Next the mouse went to the cow and repeated his alarm: “There is a mousetrap in the house! There is a mousetrap in the house! ”. The cow looked at him and said: “Gee Mr. Mouse that’s is to bad for you, but it’s no skin off my nose”.

Mr. Mouse returned to the farmhouse head down and dejected. Left to face the mousetrap alone. That very night the loud snap of a mousetrap snapping shut was heard throughout the farmhouse.

The farmers wife got up from bed and rushed out to see what had been caught in the trap. In the darkness she did not see that it was a venomous snake which had gotten its tail caught in the trap. As she stepped near the trap the snake struck out and bit her on her foot. The farmer rushed her to the hospital where the doctors gave the only treatment available but could not guarantee a full recovery. The farmer’s wife asked to be allowed to return to the farmhouse to recuperate.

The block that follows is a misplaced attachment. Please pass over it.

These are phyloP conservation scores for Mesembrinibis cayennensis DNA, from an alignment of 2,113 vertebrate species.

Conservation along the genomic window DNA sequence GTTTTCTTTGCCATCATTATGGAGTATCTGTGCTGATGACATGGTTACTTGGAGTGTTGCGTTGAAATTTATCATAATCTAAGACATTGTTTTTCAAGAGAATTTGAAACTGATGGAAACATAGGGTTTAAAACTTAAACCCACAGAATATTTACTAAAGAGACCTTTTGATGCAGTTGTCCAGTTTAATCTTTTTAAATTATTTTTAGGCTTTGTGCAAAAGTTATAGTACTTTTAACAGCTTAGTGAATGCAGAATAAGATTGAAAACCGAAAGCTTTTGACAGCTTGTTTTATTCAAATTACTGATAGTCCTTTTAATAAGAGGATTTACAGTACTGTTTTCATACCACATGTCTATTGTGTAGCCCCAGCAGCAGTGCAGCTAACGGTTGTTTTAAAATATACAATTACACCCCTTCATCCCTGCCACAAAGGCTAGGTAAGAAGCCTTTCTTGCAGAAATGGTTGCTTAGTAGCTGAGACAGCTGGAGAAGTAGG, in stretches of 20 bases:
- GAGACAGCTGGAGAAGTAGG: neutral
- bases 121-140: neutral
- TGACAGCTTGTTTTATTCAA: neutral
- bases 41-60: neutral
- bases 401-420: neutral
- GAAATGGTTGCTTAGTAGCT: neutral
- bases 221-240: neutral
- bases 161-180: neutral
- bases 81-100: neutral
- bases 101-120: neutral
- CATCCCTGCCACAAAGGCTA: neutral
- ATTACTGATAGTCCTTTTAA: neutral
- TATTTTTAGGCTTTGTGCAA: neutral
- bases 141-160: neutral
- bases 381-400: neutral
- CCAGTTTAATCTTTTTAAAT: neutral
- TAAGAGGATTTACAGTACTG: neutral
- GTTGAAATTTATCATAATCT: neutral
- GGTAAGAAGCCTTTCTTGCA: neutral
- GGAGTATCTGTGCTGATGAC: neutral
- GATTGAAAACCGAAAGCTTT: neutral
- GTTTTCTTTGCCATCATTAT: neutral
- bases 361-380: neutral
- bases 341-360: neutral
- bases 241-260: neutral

Once home the farmer’s wife continued to feel ill. She developed a fever so the farmer, hoping to make her feel well, went out to the farmyard and killed the chicken to make his wife some soup. But her sickness continued and many friends and neighbors stopped by to wish her well and offer assistance. Grateful for their concern the farmer went out to the farmyard and slaughtered the pig so that he could feed the well-wishers.

Alas the farmer’s wife continued to decline in health and after some days she passed away. Knowing that many friends and relatives would arrive for the funeral the farmer had the cow butchered so that he would have meat to feed these mourners.